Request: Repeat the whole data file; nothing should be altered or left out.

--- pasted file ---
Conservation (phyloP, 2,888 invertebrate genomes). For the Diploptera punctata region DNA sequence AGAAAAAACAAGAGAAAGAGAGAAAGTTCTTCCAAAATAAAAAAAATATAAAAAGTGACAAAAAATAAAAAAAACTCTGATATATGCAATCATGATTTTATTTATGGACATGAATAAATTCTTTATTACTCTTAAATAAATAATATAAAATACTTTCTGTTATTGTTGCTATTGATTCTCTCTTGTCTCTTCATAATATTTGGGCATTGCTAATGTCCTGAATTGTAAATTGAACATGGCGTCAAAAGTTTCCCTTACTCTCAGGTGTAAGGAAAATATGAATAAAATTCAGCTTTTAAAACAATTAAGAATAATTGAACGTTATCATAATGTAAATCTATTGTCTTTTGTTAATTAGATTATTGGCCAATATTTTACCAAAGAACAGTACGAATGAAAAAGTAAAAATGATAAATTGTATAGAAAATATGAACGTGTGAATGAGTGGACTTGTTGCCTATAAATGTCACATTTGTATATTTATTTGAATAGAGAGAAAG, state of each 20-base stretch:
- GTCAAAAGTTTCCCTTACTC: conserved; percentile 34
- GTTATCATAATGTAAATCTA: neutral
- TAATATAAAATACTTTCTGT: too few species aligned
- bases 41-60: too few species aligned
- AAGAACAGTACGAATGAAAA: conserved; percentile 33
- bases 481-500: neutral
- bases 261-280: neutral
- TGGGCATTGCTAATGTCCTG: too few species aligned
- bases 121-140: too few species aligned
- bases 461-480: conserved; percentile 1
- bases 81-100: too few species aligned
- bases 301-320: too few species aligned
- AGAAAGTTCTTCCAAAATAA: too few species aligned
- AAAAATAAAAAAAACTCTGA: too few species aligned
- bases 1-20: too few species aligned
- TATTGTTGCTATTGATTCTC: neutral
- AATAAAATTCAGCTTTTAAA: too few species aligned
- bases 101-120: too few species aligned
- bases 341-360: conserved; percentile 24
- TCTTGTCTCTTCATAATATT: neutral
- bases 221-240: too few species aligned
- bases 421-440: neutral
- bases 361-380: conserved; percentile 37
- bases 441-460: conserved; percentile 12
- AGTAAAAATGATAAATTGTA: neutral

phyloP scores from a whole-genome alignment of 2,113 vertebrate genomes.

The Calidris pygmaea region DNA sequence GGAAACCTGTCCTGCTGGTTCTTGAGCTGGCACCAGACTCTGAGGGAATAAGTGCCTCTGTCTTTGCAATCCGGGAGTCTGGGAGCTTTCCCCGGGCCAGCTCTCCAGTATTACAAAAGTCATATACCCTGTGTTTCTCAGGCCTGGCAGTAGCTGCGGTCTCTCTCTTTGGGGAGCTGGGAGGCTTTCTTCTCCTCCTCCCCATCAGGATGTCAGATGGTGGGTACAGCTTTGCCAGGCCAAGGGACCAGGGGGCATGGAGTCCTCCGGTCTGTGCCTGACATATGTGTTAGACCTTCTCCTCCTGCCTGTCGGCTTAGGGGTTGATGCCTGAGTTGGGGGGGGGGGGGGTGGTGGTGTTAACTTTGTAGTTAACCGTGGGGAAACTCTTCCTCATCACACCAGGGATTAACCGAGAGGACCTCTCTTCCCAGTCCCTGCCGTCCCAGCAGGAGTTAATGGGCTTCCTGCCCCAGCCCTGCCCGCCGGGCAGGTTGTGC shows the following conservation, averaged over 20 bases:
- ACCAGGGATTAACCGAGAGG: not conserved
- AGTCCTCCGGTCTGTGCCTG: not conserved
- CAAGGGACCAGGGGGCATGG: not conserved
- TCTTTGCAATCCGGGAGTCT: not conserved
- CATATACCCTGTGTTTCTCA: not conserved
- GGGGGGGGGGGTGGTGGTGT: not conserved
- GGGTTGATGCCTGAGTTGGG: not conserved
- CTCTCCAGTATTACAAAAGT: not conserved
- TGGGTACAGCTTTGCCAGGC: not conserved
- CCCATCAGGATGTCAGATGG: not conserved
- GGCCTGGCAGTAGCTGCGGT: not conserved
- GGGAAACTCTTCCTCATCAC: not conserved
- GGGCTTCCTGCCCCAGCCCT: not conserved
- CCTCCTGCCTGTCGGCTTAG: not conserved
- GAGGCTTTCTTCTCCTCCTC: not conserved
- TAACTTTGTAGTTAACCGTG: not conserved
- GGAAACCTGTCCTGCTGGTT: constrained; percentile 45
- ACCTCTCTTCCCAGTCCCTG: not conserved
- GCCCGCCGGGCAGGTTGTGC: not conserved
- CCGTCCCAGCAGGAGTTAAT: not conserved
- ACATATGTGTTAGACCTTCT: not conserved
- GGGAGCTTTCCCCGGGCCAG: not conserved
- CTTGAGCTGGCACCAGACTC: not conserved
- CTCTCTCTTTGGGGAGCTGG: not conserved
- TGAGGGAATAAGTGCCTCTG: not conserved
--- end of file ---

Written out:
Conservation (phyloP, 2,888 invertebrate genomes). For the Diploptera punctata region DNA sequence AGAAAAAACAAGAGAAAGAGAGAAAGTTCTTCCAAAATAAAAAAAATATAAAAAGTGACAAAAAATAAAAAAAACTCTGATATATGCAATCATGATTTTATTTATGGACATGAATAAATTCTTTATTACTCTTAAATAAATAATATAAAATACTTTCTGTTATTGTTGCTATTGATTCTCTCTTGTCTCTTCATAATATTTGGGCATTGCTAATGTCCTGAATTGTAAATTGAACATGGCGTCAAAAGTTTCCCTTACTCTCAGGTGTAAGGAAAATATGAATAAAATTCAGCTTTTAAAACAATTAAGAATAATTGAACGTTATCATAATGTAAATCTATTGTCTTTTGTTAATTAGATTATTGGCCAATATTTTACCAAAGAACAGTACGAATGAAAAAGTAAAAATGATAAATTGTATAGAAAATATGAACGTGTGAATGAGTGGACTTGTTGCCTATAAATGTCACATTTGTATATTTATTTGAATAGAGAGAAAG, state of each 20-base stretch:
- GTCAAAAGTTTCCCTTACTC: conserved; percentile 34
- GTTATCATAATGTAAATCTA: neutral
- TAATATAAAATACTTTCTGT: too few species aligned
- bases 41-60: too few species aligned
- AAGAACAGTACGAATGAAAA: conserved; percentile 33
- bases 481-500: neutral
- bases 261-280: neutral
- TGGGCATTGCTAATGTCCTG: too few species aligned
- bases 121-140: too few species aligned
- bases 461-480: conserved; percentile 1
- bases 81-100: too few species aligned
- bases 301-320: too few species aligned
- AGAAAGTTCTTCCAAAATAA: too few species aligned
- AAAAATAAAAAAAACTCTGA: too few species aligned
- bases 1-20: too few species aligned
- TATTGTTGCTATTGATTCTC: neutral
- AATAAAATTCAGCTTTTAAA: too few species aligned
- bases 101-120: too few species aligned
- bases 341-360: conserved; percentile 24
- TCTTGTCTCTTCATAATATT: neutral
- bases 221-240: too few species aligned
- bases 421-440: neutral
- bases 361-380: conserved; percentile 37
- bases 441-460: conserved; percentile 12
- AGTAAAAATGATAAATTGTA: neutral

phyloP scores from a whole-genome alignment of 2,113 vertebrate genomes.

The Calidris pygmaea region DNA sequence GGAAACCTGTCCTGCTGGTTCTTGAGCTGGCACCAGACTCTGAGGGAATAAGTGCCTCTGTCTTTGCAATCCGGGAGTCTGGGAGCTTTCCCCGGGCCAGCTCTCCAGTATTACAAAAGTCATATACCCTGTGTTTCTCAGGCCTGGCAGTAGCTGCGGTCTCTCTCTTTGGGGAGCTGGGAGGCTTTCTTCTCCTCCTCCCCATCAGGATGTCAGATGGTGGGTACAGCTTTGCCAGGCCAAGGGACCAGGGGGCATGGAGTCCTCCGGTCTGTGCCTGACATATGTGTTAGACCTTCTCCTCCTGCCTGTCGGCTTAGGGGTTGATGCCTGAGTTGGGGGGGGGGGGGGTGGTGGTGTTAACTTTGTAGTTAACCGTGGGGAAACTCTTCCTCATCACACCAGGGATTAACCGAGAGGACCTCTCTTCCCAGTCCCTGCCGTCCCAGCAGGAGTTAATGGGCTTCCTGCCCCAGCCCTGCCCGCCGGGCAGGTTGTGC shows the following conservation, averaged over 20 bases:
- ACCAGGGATTAACCGAGAGG: not conserved
- AGTCCTCCGGTCTGTGCCTG: not conserved
- CAAGGGACCAGGGGGCATGG: not conserved
- TCTTTGCAATCCGGGAGTCT: not conserved
- CATATACCCTGTGTTTCTCA: not conserved
- GGGGGGGGGGGTGGTGGTGT: not conserved
- GGGTTGATGCCTGAGTTGGG: not conserved
- CTCTCCAGTATTACAAAAGT: not conserved
- TGGGTACAGCTTTGCCAGGC: not conserved
- CCCATCAGGATGTCAGATGG: not conserved
- GGCCTGGCAGTAGCTGCGGT: not conserved
- GGGAAACTCTTCCTCATCAC: not conserved
- GGGCTTCCTGCCCCAGCCCT: not conserved
- CCTCCTGCCTGTCGGCTTAG: not conserved
- GAGGCTTTCTTCTCCTCCTC: not conserved
- TAACTTTGTAGTTAACCGTG: not conserved
- GGAAACCTGTCCTGCTGGTT: constrained; percentile 45
- ACCTCTCTTCCCAGTCCCTG: not conserved
- GCCCGCCGGGCAGGTTGTGC: not conserved
- CCGTCCCAGCAGGAGTTAAT: not conserved
- ACATATGTGTTAGACCTTCT: not conserved
- GGGAGCTTTCCCCGGGCCAG: not conserved
- CTTGAGCTGGCACCAGACTC: not conserved
- CTCTCTCTTTGGGGAGCTGG: not conserved
- TGAGGGAATAAGTGCCTCTG: not conserved